Let's say Bob is severely underpaid but really loves his job, the short commuting distance, and his coworkers. But sadly none of these things make up for the fact that Bob is at least $15,000 underpaid and, as his family grows, has an increasing need for better wages and an increasing desire to feel monetarily compensated for his worth.
Bob spends some significant time job hunting and, after some time and several interviews, gets an offer from a company at the exact wage he wants. As a last effort, Bob goes to his current manager and asks for a wage but without mentioning the other company's offer; no reason to corner what is a relatively a good boss (who in the end has to report to people who make the salary decisions) into an ultimatum situation similar to, "Pay me more or I leave."
To his manager's delight (at being able to keep Bob) and to obviously Bob's as well, the pay raise has been green lit and everyone is happy! Bob respectfully turns down the alternate company's offer and things are well for a few weeks. But then, the powers that be decide to let Bob go for no reason known to Bob or his manager other then the stinginess of the company owners that lead Bob into job hunting in the first place. Now, Bob is out of a job and has to go back to job hunting. Not only has he already interviewed and turned down offers with companies, he has to start fresh and from a significantly less pool of companies to choose from (let's say Bob was really scoped in on staying local).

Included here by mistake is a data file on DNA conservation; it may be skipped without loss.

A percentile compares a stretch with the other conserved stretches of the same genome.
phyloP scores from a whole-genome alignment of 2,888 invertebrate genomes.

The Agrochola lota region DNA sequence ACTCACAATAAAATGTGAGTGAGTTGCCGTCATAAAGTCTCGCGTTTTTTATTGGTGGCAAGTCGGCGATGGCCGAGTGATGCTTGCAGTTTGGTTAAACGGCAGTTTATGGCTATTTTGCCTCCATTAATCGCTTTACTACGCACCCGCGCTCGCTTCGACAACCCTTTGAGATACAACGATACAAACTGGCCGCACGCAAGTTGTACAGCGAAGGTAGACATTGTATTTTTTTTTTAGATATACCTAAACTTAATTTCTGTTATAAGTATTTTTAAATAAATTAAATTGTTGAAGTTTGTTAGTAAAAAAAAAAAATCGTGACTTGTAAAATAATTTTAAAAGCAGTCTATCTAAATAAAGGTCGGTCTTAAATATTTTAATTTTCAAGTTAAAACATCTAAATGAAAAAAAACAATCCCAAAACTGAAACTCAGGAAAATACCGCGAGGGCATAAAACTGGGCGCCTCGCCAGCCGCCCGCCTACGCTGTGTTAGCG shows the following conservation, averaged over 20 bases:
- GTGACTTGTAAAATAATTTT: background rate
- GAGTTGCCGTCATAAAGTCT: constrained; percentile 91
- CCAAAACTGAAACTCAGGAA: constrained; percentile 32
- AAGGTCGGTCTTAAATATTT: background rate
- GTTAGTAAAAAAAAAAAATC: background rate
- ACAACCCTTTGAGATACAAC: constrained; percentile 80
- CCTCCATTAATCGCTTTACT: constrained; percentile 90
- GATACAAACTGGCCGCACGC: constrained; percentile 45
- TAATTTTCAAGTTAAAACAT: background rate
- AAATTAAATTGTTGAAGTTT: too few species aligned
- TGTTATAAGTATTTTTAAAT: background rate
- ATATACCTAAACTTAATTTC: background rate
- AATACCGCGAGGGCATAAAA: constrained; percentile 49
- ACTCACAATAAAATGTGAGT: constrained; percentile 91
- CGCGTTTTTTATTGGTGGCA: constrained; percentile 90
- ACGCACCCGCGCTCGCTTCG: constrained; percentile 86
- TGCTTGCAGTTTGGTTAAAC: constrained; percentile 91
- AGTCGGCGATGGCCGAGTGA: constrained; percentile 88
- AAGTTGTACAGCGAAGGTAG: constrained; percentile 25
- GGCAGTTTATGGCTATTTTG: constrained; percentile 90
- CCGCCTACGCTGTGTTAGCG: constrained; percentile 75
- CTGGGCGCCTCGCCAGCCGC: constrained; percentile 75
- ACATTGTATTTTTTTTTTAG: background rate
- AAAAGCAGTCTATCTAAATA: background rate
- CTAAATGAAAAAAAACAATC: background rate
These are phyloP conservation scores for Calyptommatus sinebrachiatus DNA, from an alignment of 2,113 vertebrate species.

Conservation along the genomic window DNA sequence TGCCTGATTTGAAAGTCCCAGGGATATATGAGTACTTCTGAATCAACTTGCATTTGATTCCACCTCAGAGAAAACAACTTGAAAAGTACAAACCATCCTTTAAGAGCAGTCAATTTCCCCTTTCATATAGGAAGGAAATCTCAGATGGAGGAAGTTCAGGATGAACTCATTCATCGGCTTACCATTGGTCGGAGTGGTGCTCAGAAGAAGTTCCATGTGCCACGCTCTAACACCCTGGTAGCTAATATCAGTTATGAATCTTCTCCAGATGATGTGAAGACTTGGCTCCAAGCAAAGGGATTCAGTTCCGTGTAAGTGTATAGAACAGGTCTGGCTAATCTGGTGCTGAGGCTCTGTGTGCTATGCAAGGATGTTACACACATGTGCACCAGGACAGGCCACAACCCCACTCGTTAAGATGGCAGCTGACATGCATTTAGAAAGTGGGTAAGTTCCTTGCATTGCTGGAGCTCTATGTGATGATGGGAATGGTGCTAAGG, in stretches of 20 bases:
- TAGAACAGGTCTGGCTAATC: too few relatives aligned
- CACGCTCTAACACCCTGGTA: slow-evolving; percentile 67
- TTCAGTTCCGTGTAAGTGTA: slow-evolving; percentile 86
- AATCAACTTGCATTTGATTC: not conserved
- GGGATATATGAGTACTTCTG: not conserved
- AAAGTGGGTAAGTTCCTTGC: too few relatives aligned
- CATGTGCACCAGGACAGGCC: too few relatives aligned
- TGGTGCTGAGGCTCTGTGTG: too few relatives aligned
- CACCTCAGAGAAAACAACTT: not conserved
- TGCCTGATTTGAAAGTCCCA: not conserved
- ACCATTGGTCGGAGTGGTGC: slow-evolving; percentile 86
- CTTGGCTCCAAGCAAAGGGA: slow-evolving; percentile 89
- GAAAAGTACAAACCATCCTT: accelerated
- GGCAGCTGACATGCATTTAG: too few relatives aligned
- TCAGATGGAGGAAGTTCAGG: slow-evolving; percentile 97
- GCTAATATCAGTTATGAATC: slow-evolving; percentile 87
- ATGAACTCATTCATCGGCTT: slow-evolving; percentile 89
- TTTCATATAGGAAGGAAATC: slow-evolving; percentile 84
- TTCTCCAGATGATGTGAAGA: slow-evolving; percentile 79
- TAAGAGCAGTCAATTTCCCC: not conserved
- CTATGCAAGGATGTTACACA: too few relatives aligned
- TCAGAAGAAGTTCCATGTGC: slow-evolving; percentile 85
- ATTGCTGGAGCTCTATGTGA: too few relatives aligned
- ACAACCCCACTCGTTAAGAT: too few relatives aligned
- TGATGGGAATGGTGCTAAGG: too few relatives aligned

Is there a way Bob could have avoided this in the first place? Negotiating some sort of contract where he couldn't be fired just weeks after his raise and turning down other offers?
Note: Bob was not fired as a consequence of any action that he took. The owners simply decided they'd rather not pay him at the new salary.